February 16, 2012 by Alex Hoekstra
I like good graffiti. Don’t get me wrong, not all graffiti is good graffiti, and there’s a wide gap between the good, the bad and the ugly when it comes to street art, but when it’s good, it can be oh, so good. Graffiti exists at the intersection of expression and freedom – exposing the artist’s message to the world in a display meant to shake up passers by. Good graffiti is a thing of wonder and awe, and might even make you think a little. I should be clear, though, that my definition of graffiti is by no means limited to spray-painted illustration. As I see it, graffiti could be almost anything – drawings, doodles, math equations, stories, poetry and even people – anything that turns a public space into an unintentional theater for expression. Today’s project knows just what I’m talking about, and is doing its part in celebrating poetry off the page.
The Found Poetry Project is a chronicle of poetry found outside of libraries and classrooms, and instead on street corners and subway cars – where some of the most powerful verse thrives (before the authorities expunge expression at the end of a pressure hose).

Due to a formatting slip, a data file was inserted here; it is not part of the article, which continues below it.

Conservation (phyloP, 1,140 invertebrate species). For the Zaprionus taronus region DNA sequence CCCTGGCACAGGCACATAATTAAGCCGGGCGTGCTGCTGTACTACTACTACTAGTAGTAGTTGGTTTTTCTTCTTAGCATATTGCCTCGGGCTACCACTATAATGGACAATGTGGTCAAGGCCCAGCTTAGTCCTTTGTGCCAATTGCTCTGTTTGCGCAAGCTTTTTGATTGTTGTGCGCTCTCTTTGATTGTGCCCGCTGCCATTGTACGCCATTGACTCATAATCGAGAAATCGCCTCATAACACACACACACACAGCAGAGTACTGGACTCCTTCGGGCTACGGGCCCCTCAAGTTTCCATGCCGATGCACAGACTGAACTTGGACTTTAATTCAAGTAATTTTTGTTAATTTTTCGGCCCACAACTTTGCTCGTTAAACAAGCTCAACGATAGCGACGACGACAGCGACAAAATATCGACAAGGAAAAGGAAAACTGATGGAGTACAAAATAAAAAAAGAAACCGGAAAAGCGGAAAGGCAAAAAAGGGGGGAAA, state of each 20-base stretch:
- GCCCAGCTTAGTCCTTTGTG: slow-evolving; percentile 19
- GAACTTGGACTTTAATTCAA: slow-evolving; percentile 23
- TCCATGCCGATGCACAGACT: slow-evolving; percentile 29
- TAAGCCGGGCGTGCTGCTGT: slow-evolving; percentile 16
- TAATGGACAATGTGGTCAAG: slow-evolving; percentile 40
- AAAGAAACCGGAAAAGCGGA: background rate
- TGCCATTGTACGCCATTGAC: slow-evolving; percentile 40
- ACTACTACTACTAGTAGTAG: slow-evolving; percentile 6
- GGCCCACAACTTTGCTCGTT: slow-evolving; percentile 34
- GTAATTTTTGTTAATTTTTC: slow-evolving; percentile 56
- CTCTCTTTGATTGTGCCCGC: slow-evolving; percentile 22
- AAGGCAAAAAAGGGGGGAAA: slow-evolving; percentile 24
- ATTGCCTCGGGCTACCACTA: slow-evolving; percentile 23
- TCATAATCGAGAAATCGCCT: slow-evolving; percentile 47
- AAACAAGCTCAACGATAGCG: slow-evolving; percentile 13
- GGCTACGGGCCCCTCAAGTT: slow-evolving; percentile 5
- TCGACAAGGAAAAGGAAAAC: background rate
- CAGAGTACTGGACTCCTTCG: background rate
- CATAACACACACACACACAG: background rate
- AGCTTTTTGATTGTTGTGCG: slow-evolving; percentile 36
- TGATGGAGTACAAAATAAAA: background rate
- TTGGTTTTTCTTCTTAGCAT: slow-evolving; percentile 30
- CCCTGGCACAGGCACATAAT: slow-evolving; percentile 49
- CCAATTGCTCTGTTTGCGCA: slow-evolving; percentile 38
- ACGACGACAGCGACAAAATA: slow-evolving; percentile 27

In short, found poetry is the art of excerpting words and phrases from any written source and combining them in new ways to form a poem. In our journal’s one-year history, we’ve seen poems created from Wikipedia, Charles Manson’s court testimony, lecture notes, AOL search histories, titles of paintings, guestbooks and comic strip dialogues — just to name a few.
The Found Poetry Review is a quarterly online poetry journal celebrating the poetry in the existing and the everyday. We publish found poetry, centos, erasure poems and other forms that incorporate elements of existing texts.
Beyond being an ongoing archive of found poetry, this project aims to help facilitate the escape of poetry from its traditional cage. April is National Poetry Month and the Found Poetry Project aims to make it one to notice by providing 250 Found Poetry Kits, including all the tools necessary for an artist to contribute his or her verse to the public sphere. Across the country, poets will take to the streets and turn their creativity upon unsuspecting pedestrians such as you and I.
Backing this project will likely make you an accomplice to vandalism of one form or another, but there’s every indication that it’ll vandalism you can be proud of. Pledging will get you a found poetry kit of your own, or even a poem commissioned in your honor, to be scrawled on the concrete for all to see. Take your poetry off the page and share it with the world with one of these kits by pledging before March 4.